Fracassa's Final Season: A Coach and His Quarterbacks
9:31 AM, Nov 21, 2013
(WXYZ) - This season has been full of reminders for Al Fracassa.
There have been old championship team reunions, one former player after another popping their head into school, and even rival schools' recognition of a 55-year career.
Yet, with his team playing late into November for the third consecutive season, the going away party has also given us a reminder of Fracassa's fountain of youth.
At 81 years old, the coach with the white hair has no problem motivating and relating to youthful teenagers.
"I can tell he pushes me a little bit more than the other players on the team. He's always been hard on me. He says that he's gonna be hard on me, too," current quarterback Alex Malzone said.
Malzone is the latest in a long list of signal callers Fracassa has mentored. The junior is already garnering attention from Division I schools, including Big Ten programs. That's not rare at Brother Rice.
"I love the position. It's a leadership type of position, and that's why it's been a success," Fracassa explained.
The reason for the attention has to do with Fracassa's own background.
"When I went to Michigan State, I was known as the scouting team quarterback," he recalled.
Fracassa was a backup on the Spartans 1952 title team. It was during college when he began to understand then the importance of a leader under center.
"I'm really honored to have played for Al Fracassa. He's just a great motivator and a great person," former Brother Rice quarterback Dave Yarema shared.
Yarema followed in his coach's footsteps, graduating as a three-year starter at Brother Rice, and becoming MSU's starter at the ripe old age of 17.
The list hardly ends there. Jon English played at Tulane after guiding the 1979 title run. Allen Szydlowski led the 1983 team's championship, then played at Western Michigan. Matt Baker won the 2000 state championship, and took his talent on to North Carolina and the NFL. Most recently, after the 2005 state championship, Mike Cappetto went to Duke.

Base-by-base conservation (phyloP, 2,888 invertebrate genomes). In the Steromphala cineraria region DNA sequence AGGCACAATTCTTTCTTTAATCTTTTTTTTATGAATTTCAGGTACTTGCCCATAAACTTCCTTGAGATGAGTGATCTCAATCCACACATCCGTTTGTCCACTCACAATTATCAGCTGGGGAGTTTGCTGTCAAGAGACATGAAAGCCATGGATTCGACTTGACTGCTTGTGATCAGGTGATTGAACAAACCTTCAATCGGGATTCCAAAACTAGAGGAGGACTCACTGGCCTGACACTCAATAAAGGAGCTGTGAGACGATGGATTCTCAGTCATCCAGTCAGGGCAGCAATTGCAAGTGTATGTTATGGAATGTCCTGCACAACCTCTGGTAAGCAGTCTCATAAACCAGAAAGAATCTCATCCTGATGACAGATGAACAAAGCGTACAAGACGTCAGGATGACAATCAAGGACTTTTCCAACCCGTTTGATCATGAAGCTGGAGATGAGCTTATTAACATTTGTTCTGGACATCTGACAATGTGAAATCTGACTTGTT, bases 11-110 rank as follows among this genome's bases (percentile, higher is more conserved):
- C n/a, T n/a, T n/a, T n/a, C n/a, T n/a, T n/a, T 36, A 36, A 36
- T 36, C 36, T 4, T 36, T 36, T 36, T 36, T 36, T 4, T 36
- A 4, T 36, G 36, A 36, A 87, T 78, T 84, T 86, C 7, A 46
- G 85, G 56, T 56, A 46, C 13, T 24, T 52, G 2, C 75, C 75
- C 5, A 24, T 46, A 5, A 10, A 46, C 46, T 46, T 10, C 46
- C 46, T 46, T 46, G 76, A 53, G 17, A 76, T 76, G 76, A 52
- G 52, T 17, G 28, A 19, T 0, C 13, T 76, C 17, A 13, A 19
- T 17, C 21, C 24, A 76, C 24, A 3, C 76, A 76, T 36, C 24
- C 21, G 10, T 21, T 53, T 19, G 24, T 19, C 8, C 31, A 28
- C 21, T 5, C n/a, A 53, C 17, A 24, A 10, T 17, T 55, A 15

"I think what makes him a great coach, and very close with quarterbacks is because he's seen both sides of it," Cappetto said.
There were more who played college football, and even a greater amount who chose other sports. Doug Pickens ran the Warriors offense from 2000-02, then played baseball at Michigan. Andy Lentz quarterbacked the 2005 state title team as a sophomore, and played baseball at Georgetown.
"They respect me for what I know about quarterbacks. I really believe that," Fracassa said.
The measure with Fracassa has never been amount of colleges, or the big names he's coached. To him, it's all about the relationships. With the position the focus of every set of eyes, he reminds his quarterbacks all the time of what's important.
"He'd whip you into shape and tell you, 'You're not a hot shot,'" Yarema laughed.
Fracassa still jokes with his group of quarterbacks at practice, telling them he can throw the ball better and they have to keep working, despite being 81 years old.
"You know, I'm a little heavy now. They probably thought I was a guard," he smiled.
Malzone said he's talked with English, and Baker, and knows what goes with being a Brother Rice quarterback.
"All the history. It's a great school."
Cappetto's younger brother is a sophomore QB, and was called up after his junior varsity season to join the playoff roster. Luke works with Malzone at practice, and listens to the same coach who has guided dozens of signal callers to success.
"Over the years, being a Brother Rice quarterback has a sense of prestige to it, a sense of accomplishment. The reason why is, he's made it that way," older brother Mike said.
Fracassa's has experienced a lot of reminders this season, but he's also given us a reason to remember one of his greatest strengths.
rad Galli is a Sports Reporter for WXYZ Detroit. Follow Brad on Twitter
Throughout the 2013 high school football season, Brad will be documenting the final days of Al Fracassa on the Brother Rice sideline. Visit WXYZ.com for news, stories, and videos from the season.
Like Us. We Like You.
Get local stories delivered directly to your newsfeed.